Vision, Mission, and Strategy

Hillbilly Politics

In early January, my grandson learned he is bad. He didn’t learn this from his family. He learned it at preschool. One of his classmates made the statement, “White people are bad.” My grandson is a very intelligent little boy. That stuck with him although it didn’t really sink in right away that he’s white; a blue-eyed, very light skinned with light brown hair white boy. His brother will be in worse shape when he starts preschool. He has reddish blonde hair to top things off.

Our attitudes at home are that nothing about a person makes anyone bad except the actions of the individual. Talk about damage control… and who can we complain to about it? No one because he’s white. We took it up with the school who promised to do something about it , yet, my grandson persists in the notion that “White people are bad.”

I thought about home schooling but when I checked into it, you have to use state approved books which have been diluted to become more politically correct, in addition to isolating my grandchildren from other kids and hindering socialization. The other option is private schooling which neither we nor the kids’ parents can afford because taxes take all our extra money. If I can’t afford health insurance, how am I expected to pay for private schools? When I need a doctor, I have to pay the office visit price. My doctor is an intern because I can’t afford “real” doctor prices. Lab work? Forget it, can’t afford it.

Over last weekend, I went shopping. The world has become a very volatile place. This old girl has a bit of Cherokee and a few drops from other tribes in her. So, here I am black-haired, brown-eyed, sallow skinned, shopping in an area that has seen such in influx of illegal aliens that it almost feels like an impending explosion.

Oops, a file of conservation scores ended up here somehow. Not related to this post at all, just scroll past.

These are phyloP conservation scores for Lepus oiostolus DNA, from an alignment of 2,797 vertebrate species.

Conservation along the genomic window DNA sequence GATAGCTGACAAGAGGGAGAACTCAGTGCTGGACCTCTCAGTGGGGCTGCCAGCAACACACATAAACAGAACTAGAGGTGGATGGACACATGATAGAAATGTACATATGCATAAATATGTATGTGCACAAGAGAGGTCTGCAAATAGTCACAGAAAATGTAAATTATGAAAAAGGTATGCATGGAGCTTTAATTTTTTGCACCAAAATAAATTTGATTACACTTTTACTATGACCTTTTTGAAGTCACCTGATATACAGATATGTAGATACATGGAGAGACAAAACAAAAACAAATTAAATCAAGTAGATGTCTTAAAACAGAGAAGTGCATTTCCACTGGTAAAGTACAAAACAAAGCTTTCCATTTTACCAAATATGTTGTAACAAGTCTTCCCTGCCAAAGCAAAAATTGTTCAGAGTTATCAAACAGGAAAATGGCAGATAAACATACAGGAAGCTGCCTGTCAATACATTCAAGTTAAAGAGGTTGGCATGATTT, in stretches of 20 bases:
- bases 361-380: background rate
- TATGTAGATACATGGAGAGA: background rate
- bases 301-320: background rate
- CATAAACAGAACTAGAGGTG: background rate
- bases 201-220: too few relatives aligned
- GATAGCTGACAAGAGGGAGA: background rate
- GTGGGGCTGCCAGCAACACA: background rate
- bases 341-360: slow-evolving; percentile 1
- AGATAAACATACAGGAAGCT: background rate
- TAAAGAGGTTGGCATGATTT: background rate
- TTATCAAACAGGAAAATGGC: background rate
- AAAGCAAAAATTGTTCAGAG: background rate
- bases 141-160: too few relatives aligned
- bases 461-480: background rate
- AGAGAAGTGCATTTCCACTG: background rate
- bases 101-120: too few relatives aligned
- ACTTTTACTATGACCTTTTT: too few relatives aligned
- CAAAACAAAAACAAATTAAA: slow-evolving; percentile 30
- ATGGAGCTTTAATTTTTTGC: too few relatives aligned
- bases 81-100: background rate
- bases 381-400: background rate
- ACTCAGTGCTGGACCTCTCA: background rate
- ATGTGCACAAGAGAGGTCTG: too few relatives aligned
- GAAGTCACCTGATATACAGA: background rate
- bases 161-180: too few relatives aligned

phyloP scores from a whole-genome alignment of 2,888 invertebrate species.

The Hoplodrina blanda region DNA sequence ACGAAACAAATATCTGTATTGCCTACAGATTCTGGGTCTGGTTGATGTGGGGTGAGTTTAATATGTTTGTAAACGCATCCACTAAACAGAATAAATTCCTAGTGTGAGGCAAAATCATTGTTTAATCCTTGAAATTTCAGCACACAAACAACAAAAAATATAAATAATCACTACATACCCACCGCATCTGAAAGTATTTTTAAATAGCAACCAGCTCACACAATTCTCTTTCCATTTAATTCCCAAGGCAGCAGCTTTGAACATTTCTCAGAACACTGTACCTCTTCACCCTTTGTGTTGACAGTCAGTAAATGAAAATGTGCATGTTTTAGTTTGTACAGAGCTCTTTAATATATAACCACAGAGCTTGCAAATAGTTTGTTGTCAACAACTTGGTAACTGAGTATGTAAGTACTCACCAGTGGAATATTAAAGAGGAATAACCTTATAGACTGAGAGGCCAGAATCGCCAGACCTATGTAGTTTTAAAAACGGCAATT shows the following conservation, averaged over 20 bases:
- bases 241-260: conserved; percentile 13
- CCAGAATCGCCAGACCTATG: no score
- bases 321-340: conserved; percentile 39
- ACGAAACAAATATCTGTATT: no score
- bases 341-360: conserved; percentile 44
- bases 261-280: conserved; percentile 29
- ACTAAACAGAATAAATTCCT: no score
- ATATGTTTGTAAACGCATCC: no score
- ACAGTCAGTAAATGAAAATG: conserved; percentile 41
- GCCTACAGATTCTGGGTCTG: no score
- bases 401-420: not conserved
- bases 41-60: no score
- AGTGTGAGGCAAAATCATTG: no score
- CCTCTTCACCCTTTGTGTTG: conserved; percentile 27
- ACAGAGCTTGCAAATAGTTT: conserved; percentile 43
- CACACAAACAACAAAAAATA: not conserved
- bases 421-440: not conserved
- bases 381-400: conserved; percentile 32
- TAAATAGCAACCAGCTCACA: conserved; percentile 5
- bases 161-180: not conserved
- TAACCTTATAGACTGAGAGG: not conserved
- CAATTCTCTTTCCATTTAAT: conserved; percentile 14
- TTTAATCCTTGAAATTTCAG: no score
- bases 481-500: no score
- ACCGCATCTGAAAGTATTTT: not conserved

Imagine going through a store and getting numerous sideways looks. It wasn’t just white people doing this. It was blacks and orientals as well. To say things were tense is an understatement. I was looking at some small appliances and noticed this young oriental man staring at me with a look of apprehension, so I returned the stare with a smile and made an inane remark. The look of apprehension faded as he clearly heard my deep southern accent. He couldn’t find the plungers and had no idea where to look for them. Unfortunately, this was repeated in many forms as I completed my shopping. I think I’ll do the bulk of my shopping online from now on.

My next door neighbors are Mexicans. For the most part that would be okay with me but they continually throw glass beer bottles into my yard, which consequently break, leaving glass shards for my grandchildren to step on, handle, and get cut upon. I can’t talk to them about it because, being illegal aliens, they don’t speak English. Imagine that, I have to learn a new language just to get these guys to stop throwing beer bottles in my yard. Neighbors on the other side of them have bigger problems with them because they consistently block their driveway. All they can get out of them is, “No habla Inglés.” The government’s solution is to print documents in multiple languages. I think I’ll send a letter to the Mayor and ask him to translate this message for me, “Please, stop throwing glass beer bottles in my yard. They will injure my grandchildren.” I mean, if my taxes are paying for those other documents, it can pay for mine, too.

One Response to More on the immediate affects of discrimination

March 2007


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